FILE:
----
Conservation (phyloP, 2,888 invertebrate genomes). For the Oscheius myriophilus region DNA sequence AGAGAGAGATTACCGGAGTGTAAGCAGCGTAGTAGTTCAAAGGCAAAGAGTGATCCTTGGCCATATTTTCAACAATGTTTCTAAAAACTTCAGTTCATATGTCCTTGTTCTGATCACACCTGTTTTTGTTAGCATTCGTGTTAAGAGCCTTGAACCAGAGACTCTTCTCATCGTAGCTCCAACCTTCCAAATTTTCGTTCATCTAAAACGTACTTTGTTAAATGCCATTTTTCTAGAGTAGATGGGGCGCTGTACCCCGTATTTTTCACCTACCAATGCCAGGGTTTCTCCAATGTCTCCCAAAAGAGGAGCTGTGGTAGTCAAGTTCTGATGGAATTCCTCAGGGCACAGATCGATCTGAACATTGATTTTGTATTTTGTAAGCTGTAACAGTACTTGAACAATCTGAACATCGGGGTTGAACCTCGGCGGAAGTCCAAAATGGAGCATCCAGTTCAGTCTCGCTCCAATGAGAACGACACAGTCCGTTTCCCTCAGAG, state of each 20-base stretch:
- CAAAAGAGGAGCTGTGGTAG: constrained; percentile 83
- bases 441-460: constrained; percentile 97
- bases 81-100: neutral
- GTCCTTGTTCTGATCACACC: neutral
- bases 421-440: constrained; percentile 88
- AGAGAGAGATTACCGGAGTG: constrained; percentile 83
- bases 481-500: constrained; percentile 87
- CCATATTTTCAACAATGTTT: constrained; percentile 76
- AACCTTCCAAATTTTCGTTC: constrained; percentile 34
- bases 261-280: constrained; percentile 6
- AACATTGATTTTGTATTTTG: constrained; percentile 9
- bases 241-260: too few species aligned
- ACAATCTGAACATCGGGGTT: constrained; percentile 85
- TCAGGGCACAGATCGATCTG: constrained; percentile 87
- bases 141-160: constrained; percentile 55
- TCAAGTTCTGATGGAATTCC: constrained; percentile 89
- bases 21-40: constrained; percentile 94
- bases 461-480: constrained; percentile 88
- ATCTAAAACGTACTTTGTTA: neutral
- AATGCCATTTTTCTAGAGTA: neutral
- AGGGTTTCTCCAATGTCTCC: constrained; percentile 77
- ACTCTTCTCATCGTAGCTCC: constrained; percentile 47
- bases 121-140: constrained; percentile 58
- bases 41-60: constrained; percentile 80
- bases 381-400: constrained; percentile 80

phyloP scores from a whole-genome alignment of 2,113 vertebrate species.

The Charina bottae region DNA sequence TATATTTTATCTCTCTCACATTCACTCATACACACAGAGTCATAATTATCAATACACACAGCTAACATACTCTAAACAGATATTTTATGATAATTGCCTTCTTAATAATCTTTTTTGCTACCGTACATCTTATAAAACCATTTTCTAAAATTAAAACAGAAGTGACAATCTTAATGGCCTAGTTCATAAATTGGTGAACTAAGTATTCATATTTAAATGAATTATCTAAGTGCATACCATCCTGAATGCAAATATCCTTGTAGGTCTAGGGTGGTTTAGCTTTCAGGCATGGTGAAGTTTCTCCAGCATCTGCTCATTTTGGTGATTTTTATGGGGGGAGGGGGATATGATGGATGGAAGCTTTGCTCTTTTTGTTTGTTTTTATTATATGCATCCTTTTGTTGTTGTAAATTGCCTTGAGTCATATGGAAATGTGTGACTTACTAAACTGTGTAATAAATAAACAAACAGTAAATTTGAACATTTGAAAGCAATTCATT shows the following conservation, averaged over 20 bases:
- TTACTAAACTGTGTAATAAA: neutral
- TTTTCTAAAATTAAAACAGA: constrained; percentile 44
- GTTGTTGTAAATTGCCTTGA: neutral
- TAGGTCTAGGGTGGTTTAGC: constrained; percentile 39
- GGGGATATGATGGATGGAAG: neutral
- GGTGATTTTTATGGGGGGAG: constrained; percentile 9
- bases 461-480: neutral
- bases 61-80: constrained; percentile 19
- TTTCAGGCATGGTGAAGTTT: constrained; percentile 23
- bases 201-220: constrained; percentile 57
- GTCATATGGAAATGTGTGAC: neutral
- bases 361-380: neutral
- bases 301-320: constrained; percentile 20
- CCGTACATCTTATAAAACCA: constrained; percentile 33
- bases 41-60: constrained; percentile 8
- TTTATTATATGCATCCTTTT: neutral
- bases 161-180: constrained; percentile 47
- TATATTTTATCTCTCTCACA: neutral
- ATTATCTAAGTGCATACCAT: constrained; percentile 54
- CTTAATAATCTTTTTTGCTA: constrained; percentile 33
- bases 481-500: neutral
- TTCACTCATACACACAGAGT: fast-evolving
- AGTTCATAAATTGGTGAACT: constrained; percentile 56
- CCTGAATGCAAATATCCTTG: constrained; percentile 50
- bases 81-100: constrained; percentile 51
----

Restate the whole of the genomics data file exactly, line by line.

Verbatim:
Conservation (phyloP, 2,888 invertebrate genomes). For the Oscheius myriophilus region DNA sequence AGAGAGAGATTACCGGAGTGTAAGCAGCGTAGTAGTTCAAAGGCAAAGAGTGATCCTTGGCCATATTTTCAACAATGTTTCTAAAAACTTCAGTTCATATGTCCTTGTTCTGATCACACCTGTTTTTGTTAGCATTCGTGTTAAGAGCCTTGAACCAGAGACTCTTCTCATCGTAGCTCCAACCTTCCAAATTTTCGTTCATCTAAAACGTACTTTGTTAAATGCCATTTTTCTAGAGTAGATGGGGCGCTGTACCCCGTATTTTTCACCTACCAATGCCAGGGTTTCTCCAATGTCTCCCAAAAGAGGAGCTGTGGTAGTCAAGTTCTGATGGAATTCCTCAGGGCACAGATCGATCTGAACATTGATTTTGTATTTTGTAAGCTGTAACAGTACTTGAACAATCTGAACATCGGGGTTGAACCTCGGCGGAAGTCCAAAATGGAGCATCCAGTTCAGTCTCGCTCCAATGAGAACGACACAGTCCGTTTCCCTCAGAG, state of each 20-base stretch:
- CAAAAGAGGAGCTGTGGTAG: constrained; percentile 83
- bases 441-460: constrained; percentile 97
- bases 81-100: neutral
- GTCCTTGTTCTGATCACACC: neutral
- bases 421-440: constrained; percentile 88
- AGAGAGAGATTACCGGAGTG: constrained; percentile 83
- bases 481-500: constrained; percentile 87
- CCATATTTTCAACAATGTTT: constrained; percentile 76
- AACCTTCCAAATTTTCGTTC: constrained; percentile 34
- bases 261-280: constrained; percentile 6
- AACATTGATTTTGTATTTTG: constrained; percentile 9
- bases 241-260: too few species aligned
- ACAATCTGAACATCGGGGTT: constrained; percentile 85
- TCAGGGCACAGATCGATCTG: constrained; percentile 87
- bases 141-160: constrained; percentile 55
- TCAAGTTCTGATGGAATTCC: constrained; percentile 89
- bases 21-40: constrained; percentile 94
- bases 461-480: constrained; percentile 88
- ATCTAAAACGTACTTTGTTA: neutral
- AATGCCATTTTTCTAGAGTA: neutral
- AGGGTTTCTCCAATGTCTCC: constrained; percentile 77
- ACTCTTCTCATCGTAGCTCC: constrained; percentile 47
- bases 121-140: constrained; percentile 58
- bases 41-60: constrained; percentile 80
- bases 381-400: constrained; percentile 80

phyloP scores from a whole-genome alignment of 2,113 vertebrate species.

The Charina bottae region DNA sequence TATATTTTATCTCTCTCACATTCACTCATACACACAGAGTCATAATTATCAATACACACAGCTAACATACTCTAAACAGATATTTTATGATAATTGCCTTCTTAATAATCTTTTTTGCTACCGTACATCTTATAAAACCATTTTCTAAAATTAAAACAGAAGTGACAATCTTAATGGCCTAGTTCATAAATTGGTGAACTAAGTATTCATATTTAAATGAATTATCTAAGTGCATACCATCCTGAATGCAAATATCCTTGTAGGTCTAGGGTGGTTTAGCTTTCAGGCATGGTGAAGTTTCTCCAGCATCTGCTCATTTTGGTGATTTTTATGGGGGGAGGGGGATATGATGGATGGAAGCTTTGCTCTTTTTGTTTGTTTTTATTATATGCATCCTTTTGTTGTTGTAAATTGCCTTGAGTCATATGGAAATGTGTGACTTACTAAACTGTGTAATAAATAAACAAACAGTAAATTTGAACATTTGAAAGCAATTCATT shows the following conservation, averaged over 20 bases:
- TTACTAAACTGTGTAATAAA: neutral
- TTTTCTAAAATTAAAACAGA: constrained; percentile 44
- GTTGTTGTAAATTGCCTTGA: neutral
- TAGGTCTAGGGTGGTTTAGC: constrained; percentile 39
- GGGGATATGATGGATGGAAG: neutral
- GGTGATTTTTATGGGGGGAG: constrained; percentile 9
- bases 461-480: neutral
- bases 61-80: constrained; percentile 19
- TTTCAGGCATGGTGAAGTTT: constrained; percentile 23
- bases 201-220: constrained; percentile 57
- GTCATATGGAAATGTGTGAC: neutral
- bases 361-380: neutral
- bases 301-320: constrained; percentile 20
- CCGTACATCTTATAAAACCA: constrained; percentile 33
- bases 41-60: constrained; percentile 8
- TTTATTATATGCATCCTTTT: neutral
- bases 161-180: constrained; percentile 47
- TATATTTTATCTCTCTCACA: neutral
- ATTATCTAAGTGCATACCAT: constrained; percentile 54
- CTTAATAATCTTTTTTGCTA: constrained; percentile 33
- bases 481-500: neutral
- TTCACTCATACACACAGAGT: fast-evolving
- AGTTCATAAATTGGTGAACT: constrained; percentile 56
- CCTGAATGCAAATATCCTTG: constrained; percentile 50
- bases 81-100: constrained; percentile 51